- TPA Design Group
Reclaiming Space: How A Former Clay Pit Became A Pond, Landfill, and Public Park
Take a stroll down Massirio Drive in Berlin, Connecticut, and you might have a hard time envisioning the landfill that once occupied the site. Even less evident would be the original, unnamed pond that once meandered along the edge of Farmington Avenue. In the late 19th and early 20th centuries, Berlin was regionally known for its brick factories -- the production of which required gangs of men with picks, shovels, and heavy equipment to dig holes all across the country side to extract the necessary clay. When the clay pits stopped yielding workable material in sufficient quantity, the would be flooded with water to create artificial ponds suitable for fishing, boating, and other recreational activities
An aerial photograph of the area taken in 1934 shows an rural, agrarian community dotted with clay pit ponds and brickyards. A follow-up image from 1952 shows the post World War II development boom spurring the filling of pond areas to create more buildable land. In one section of the pond pictured below, the Town of Berlin created a landfill and material storage yard to better service the growing community.
The Town has since removed its landfill and material storage yard from the site, and the entire site has been capped to contain any polluted materials. In 2010, with funding from the State of Connecticut's Small Town Economic Assistance Program, part of the site was rechristened as Veteran's Memorial Park. New improvements included a formal entrance off the parking lot at Legion Square, a gazebo, a walkway from the parking lot and at both edges of the pond, fountains in the pond, and a bridge from one side of the pond to the other. In 2012, a veteran's memorial was added.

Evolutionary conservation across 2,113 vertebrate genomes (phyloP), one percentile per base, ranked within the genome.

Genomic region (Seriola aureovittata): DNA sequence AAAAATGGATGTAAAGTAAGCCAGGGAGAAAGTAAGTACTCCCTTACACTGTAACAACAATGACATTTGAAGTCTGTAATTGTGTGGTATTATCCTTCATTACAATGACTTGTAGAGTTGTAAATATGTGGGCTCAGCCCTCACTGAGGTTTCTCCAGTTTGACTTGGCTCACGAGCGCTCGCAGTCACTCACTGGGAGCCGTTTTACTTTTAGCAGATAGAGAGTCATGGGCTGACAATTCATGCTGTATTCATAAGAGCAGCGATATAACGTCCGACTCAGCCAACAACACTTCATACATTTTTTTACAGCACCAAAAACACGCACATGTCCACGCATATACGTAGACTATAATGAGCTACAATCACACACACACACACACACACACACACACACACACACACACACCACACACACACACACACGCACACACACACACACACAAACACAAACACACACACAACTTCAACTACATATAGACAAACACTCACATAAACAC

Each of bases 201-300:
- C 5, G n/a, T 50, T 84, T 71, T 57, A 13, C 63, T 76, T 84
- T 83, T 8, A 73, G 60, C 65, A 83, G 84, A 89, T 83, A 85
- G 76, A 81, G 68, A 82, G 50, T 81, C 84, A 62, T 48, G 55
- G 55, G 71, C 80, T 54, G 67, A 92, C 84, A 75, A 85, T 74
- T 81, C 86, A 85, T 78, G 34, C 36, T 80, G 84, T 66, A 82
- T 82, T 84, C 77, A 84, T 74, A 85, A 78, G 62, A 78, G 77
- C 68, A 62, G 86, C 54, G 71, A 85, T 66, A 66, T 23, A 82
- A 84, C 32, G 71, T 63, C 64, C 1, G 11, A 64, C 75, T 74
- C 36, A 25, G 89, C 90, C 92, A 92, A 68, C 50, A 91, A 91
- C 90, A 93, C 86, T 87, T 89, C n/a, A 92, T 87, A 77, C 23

In 2015, a second phase of improvements began at the park based on a design by TPA Design Group.
The portion of the site adjoining the VFW received its own formal entrance to match the masonry archway in Phase 1. New plantings add shade and beauty to the site, while the addition of paths, benches, and gazebos invite users to explore and linger on the site.
A strong visual axis, lined with bricks that evocate Berlin's industrial history. now connects the new formal entrance to Phase 2 with the Veterans' Memorial in Phase 1. However, a large stand of invasive Phragmites growing along the wetland obscured this view and prevented a direct connection between the two phases. A timber deck bridge was engineered to span the area, and selective control of invasive species was employed to prevent the bridge from becoming quickly overgrown again. Future plans call for continued eradication of Phragmities and other invasive plants in other areas of Veteran's Memorial Park.
A new addition to Phase 1 are a dozen interpretative signs covering the history of America's armed forces from 1776 through the present day. Visitors are invited to stroll around the perimeter path and enjoy the pond, gazebo, and memorial areas as the follow the sequence of signage. The footings for each sign had to avoid interference with the existing capped landfill, yet also allow the sign to be mounted at an adequate height for ADA accessibility via wheelchair.
Construction is wrapping up and is expected to conclude in Spring 2016. Portions of the site that were substantially completed in November 2015 played host to a Veteran's Day commemoration. Proximity to the adjacent VFW post will allow for additional programming and events in subsequent years.